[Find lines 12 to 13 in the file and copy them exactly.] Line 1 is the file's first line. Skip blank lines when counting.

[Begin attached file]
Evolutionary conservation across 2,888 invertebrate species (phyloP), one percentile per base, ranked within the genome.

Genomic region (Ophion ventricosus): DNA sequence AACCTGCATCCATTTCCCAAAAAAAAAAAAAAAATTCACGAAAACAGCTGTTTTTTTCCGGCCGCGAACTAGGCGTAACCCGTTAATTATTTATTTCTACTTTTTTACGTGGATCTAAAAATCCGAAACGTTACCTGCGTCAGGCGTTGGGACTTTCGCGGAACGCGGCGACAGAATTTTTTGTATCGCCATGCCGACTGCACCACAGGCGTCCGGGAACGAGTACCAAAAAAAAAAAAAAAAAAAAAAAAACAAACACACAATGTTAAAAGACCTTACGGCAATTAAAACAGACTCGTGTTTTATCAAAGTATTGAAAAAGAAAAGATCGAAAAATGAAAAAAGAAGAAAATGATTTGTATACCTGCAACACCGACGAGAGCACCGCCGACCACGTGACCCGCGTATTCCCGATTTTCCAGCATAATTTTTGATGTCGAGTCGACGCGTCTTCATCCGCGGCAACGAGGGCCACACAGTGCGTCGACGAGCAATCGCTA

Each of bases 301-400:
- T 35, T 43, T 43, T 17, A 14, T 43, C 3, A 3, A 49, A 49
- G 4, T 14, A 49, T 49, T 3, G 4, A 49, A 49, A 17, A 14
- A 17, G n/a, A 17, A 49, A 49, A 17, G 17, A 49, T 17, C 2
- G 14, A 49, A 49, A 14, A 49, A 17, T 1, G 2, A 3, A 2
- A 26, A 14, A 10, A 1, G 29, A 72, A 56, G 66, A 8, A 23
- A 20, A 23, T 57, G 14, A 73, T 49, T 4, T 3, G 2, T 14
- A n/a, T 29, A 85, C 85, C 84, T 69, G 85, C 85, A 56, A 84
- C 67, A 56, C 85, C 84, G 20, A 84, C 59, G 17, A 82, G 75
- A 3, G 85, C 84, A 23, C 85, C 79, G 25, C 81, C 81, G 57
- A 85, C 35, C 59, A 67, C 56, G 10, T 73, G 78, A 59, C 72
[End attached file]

- A 3, G 85, C 84, A 23, C 85, C 79, G 25, C 81, C 81, G 57
- A 85, C 35, C 59, A 67, C 56, G 10, T 73, G 78, A 59, C 72